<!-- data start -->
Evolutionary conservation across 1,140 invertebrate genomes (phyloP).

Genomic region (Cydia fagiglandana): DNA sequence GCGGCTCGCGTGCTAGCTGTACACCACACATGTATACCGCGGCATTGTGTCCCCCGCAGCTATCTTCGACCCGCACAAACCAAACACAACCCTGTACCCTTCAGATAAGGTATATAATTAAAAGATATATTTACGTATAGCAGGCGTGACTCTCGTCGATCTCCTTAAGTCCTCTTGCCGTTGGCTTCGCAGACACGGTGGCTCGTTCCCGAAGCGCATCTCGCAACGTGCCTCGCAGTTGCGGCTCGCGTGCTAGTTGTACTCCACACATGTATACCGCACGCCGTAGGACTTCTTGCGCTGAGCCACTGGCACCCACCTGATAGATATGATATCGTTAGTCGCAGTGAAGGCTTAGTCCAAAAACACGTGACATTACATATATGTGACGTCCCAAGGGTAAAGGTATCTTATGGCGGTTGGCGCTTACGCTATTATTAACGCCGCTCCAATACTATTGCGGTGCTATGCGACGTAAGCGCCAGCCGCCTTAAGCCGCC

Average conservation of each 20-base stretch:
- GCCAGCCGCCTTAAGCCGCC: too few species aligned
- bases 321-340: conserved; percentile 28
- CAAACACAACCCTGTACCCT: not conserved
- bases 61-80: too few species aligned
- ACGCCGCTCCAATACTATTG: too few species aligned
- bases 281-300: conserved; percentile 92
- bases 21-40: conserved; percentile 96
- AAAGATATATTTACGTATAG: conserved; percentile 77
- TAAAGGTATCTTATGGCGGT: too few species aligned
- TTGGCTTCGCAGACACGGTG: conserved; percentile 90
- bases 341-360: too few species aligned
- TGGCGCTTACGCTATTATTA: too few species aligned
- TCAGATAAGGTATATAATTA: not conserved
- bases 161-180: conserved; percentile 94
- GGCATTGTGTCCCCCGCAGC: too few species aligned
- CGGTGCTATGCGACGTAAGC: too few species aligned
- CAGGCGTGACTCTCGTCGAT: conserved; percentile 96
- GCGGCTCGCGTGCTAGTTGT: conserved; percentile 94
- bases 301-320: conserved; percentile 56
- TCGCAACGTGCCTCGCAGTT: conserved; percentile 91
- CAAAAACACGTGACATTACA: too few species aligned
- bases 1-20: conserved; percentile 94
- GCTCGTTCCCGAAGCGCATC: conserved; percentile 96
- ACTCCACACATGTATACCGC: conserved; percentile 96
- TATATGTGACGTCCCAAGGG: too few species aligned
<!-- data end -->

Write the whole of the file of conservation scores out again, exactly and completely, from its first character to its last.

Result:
Evolutionary conservation across 1,140 invertebrate genomes (phyloP).

Genomic region (Cydia fagiglandana): DNA sequence GCGGCTCGCGTGCTAGCTGTACACCACACATGTATACCGCGGCATTGTGTCCCCCGCAGCTATCTTCGACCCGCACAAACCAAACACAACCCTGTACCCTTCAGATAAGGTATATAATTAAAAGATATATTTACGTATAGCAGGCGTGACTCTCGTCGATCTCCTTAAGTCCTCTTGCCGTTGGCTTCGCAGACACGGTGGCTCGTTCCCGAAGCGCATCTCGCAACGTGCCTCGCAGTTGCGGCTCGCGTGCTAGTTGTACTCCACACATGTATACCGCACGCCGTAGGACTTCTTGCGCTGAGCCACTGGCACCCACCTGATAGATATGATATCGTTAGTCGCAGTGAAGGCTTAGTCCAAAAACACGTGACATTACATATATGTGACGTCCCAAGGGTAAAGGTATCTTATGGCGGTTGGCGCTTACGCTATTATTAACGCCGCTCCAATACTATTGCGGTGCTATGCGACGTAAGCGCCAGCCGCCTTAAGCCGCC

Average conservation of each 20-base stretch:
- GCCAGCCGCCTTAAGCCGCC: too few species aligned
- bases 321-340: conserved; percentile 28
- CAAACACAACCCTGTACCCT: not conserved
- bases 61-80: too few species aligned
- ACGCCGCTCCAATACTATTG: too few species aligned
- bases 281-300: conserved; percentile 92
- bases 21-40: conserved; percentile 96
- AAAGATATATTTACGTATAG: conserved; percentile 77
- TAAAGGTATCTTATGGCGGT: too few species aligned
- TTGGCTTCGCAGACACGGTG: conserved; percentile 90
- bases 341-360: too few species aligned
- TGGCGCTTACGCTATTATTA: too few species aligned
- TCAGATAAGGTATATAATTA: not conserved
- bases 161-180: conserved; percentile 94
- GGCATTGTGTCCCCCGCAGC: too few species aligned
- CGGTGCTATGCGACGTAAGC: too few species aligned
- CAGGCGTGACTCTCGTCGAT: conserved; percentile 96
- GCGGCTCGCGTGCTAGTTGT: conserved; percentile 94
- bases 301-320: conserved; percentile 56
- TCGCAACGTGCCTCGCAGTT: conserved; percentile 91
- CAAAAACACGTGACATTACA: too few species aligned
- bases 1-20: conserved; percentile 94
- GCTCGTTCCCGAAGCGCATC: conserved; percentile 96
- ACTCCACACATGTATACCGC: conserved; percentile 96
- TATATGTGACGTCCCAAGGG: too few species aligned